The results described above motivate us to ask the following questions: Where are the roots of the universal features of this closure? Can the number of assumptions be reduced while the closure still captures all important ingredients of the earlier ones, i.e., how simple is simple enough? Can the results be generalized to multivariate HOMs? These questions specify the goals of our research as follows.

The first goal is to establish the ADA-based multivariate PDF that describes a population of plumes embedded in a sea of weaker randomly spaced eddies of small scales forming a turbulent background.

The second goal is to solve analytically the closure problem for all relevant multivariate HOMs using the new PDF as basis. This solution will clarify several issues, such as the functional form of HOMs in advanced RANS closure models, an impact of interplay of coherent structures with a background on closures for HOMs and a generalization of the famous skewness–kurtosis relationships to higher orders.

The third goal of our research is to establish a hierarchy of new HOM closure models of different content and complexity, ranging from analytical to semianalytical models. The hierarchy appears naturally because the solution of our closure problem, as well as any other, is not unique. In particular, we will show how these models unify and/or refine some of the closure models suggested earlier.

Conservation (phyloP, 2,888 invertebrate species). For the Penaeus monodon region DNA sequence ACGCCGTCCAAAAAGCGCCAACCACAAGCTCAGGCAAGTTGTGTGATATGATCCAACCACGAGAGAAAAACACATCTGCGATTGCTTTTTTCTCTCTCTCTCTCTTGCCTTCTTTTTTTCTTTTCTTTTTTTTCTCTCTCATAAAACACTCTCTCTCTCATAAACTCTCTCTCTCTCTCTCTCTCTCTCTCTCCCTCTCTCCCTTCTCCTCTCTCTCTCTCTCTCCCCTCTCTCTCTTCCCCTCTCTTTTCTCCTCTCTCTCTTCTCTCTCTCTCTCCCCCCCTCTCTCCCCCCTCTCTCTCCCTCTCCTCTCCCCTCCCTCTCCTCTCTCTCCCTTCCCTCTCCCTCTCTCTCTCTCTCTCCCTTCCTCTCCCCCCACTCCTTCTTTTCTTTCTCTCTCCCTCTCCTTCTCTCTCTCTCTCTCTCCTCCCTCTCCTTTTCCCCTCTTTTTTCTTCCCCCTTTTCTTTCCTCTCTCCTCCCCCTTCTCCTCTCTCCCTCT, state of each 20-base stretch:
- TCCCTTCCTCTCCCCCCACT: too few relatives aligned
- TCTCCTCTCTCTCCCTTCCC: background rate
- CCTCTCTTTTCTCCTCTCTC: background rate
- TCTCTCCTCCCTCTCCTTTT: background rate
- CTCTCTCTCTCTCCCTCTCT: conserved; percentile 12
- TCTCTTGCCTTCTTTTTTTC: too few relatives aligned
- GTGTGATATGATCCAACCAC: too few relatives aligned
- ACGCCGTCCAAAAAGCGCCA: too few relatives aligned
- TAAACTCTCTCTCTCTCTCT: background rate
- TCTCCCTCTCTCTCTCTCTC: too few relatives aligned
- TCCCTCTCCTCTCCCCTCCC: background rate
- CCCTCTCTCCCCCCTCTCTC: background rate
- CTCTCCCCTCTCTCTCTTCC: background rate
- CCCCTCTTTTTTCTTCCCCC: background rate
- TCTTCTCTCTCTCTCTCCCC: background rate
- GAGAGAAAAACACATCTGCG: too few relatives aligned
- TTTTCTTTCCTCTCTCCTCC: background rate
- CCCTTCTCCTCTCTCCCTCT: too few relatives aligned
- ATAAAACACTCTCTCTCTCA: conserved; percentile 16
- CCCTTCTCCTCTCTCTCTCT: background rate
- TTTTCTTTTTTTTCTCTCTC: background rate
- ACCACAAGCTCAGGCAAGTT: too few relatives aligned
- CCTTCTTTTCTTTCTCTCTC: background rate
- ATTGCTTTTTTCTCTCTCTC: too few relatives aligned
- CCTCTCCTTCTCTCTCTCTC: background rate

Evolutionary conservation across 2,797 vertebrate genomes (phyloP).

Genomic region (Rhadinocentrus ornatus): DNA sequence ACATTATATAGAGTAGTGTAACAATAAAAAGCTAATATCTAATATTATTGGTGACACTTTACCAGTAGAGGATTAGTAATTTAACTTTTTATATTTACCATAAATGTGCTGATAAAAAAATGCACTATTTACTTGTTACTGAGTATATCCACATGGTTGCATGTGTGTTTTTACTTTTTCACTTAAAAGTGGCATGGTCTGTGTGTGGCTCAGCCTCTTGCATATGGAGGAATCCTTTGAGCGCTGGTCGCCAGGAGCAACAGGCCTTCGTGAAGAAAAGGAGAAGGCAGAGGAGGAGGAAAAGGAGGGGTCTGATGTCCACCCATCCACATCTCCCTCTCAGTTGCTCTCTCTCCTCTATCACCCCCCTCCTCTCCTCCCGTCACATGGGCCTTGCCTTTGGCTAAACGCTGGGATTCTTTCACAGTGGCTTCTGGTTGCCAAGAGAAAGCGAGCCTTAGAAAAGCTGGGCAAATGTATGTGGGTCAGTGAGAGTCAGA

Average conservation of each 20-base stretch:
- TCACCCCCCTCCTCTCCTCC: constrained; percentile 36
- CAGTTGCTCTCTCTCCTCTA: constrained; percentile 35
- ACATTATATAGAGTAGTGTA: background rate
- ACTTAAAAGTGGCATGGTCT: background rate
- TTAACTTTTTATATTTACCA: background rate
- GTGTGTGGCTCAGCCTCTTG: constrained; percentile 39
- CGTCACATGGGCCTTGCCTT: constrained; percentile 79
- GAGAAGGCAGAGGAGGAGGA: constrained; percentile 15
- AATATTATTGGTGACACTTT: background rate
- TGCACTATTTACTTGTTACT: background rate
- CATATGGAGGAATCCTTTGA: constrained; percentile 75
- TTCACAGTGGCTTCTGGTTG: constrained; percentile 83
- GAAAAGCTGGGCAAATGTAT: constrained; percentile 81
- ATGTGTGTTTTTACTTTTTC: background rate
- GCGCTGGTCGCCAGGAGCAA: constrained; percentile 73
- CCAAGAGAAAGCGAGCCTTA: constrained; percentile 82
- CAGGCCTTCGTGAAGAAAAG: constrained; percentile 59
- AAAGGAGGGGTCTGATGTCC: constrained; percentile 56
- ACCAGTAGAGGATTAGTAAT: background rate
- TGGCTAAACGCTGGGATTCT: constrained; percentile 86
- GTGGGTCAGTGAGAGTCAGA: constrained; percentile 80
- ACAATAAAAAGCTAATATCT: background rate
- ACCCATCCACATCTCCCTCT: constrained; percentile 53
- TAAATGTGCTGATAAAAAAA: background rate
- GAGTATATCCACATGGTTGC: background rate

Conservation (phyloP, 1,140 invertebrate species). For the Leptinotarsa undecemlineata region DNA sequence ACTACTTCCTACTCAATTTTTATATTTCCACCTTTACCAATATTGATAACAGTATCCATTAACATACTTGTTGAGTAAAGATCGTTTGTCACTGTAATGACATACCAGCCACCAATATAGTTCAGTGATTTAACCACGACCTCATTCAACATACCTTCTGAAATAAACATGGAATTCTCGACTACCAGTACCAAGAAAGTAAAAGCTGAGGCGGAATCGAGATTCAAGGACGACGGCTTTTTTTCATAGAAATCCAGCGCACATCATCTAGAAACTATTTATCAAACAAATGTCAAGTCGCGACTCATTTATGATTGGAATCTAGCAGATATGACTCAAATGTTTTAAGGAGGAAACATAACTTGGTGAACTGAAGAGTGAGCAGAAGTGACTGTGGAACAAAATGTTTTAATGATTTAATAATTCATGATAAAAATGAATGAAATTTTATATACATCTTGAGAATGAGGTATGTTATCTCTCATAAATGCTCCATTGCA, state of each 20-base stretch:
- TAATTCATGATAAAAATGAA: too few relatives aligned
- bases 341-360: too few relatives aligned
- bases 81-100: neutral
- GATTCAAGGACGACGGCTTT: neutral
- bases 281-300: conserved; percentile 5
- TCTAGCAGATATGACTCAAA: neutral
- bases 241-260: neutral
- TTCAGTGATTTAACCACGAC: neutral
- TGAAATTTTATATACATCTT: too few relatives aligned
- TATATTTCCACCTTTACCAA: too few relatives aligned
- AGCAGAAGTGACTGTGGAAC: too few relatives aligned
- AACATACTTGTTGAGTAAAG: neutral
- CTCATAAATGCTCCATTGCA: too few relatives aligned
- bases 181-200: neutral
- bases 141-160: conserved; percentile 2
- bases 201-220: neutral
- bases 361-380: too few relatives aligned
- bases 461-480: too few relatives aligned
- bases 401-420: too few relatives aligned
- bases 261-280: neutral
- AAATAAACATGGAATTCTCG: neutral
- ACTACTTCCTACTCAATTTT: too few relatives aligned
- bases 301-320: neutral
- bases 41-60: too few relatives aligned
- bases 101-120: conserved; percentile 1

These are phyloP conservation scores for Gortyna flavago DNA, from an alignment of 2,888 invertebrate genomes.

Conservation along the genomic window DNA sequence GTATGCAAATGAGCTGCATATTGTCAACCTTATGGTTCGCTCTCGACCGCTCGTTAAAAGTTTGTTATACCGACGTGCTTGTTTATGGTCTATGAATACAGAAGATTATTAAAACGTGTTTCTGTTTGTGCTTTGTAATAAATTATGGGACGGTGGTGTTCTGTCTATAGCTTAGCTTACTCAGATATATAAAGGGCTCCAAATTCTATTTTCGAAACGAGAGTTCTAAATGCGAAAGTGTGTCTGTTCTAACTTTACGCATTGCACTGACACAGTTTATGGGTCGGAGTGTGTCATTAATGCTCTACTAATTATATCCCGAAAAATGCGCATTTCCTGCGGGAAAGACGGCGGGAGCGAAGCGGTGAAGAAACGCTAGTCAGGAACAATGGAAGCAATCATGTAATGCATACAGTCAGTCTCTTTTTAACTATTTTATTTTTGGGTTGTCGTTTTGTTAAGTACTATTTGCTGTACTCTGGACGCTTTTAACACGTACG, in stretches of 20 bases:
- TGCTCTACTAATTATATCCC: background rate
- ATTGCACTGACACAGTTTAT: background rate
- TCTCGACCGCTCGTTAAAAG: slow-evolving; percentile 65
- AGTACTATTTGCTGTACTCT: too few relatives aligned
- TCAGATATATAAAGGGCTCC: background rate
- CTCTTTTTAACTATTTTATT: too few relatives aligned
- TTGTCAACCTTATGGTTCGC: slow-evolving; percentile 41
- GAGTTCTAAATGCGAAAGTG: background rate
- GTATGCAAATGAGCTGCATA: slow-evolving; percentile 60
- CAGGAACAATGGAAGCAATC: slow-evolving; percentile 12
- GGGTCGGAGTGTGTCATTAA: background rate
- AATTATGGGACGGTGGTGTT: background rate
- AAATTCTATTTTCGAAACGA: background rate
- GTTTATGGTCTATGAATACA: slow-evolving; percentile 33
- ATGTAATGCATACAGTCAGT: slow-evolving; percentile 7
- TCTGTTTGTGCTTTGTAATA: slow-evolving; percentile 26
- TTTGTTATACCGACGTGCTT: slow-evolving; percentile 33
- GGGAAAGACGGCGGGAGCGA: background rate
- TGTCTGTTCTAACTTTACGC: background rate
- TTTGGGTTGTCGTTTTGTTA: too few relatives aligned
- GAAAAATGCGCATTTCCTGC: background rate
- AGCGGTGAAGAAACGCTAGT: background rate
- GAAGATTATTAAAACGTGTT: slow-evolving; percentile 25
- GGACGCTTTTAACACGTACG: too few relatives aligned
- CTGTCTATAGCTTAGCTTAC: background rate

The fourth goal is to examine the performance of the new closures by comparison with data from measurements, LES, and DNS. We present results of testing many multivariate HOMs not considered before and derive empirical constants for semianalytical models, which are most well suited for practical use in RANS models.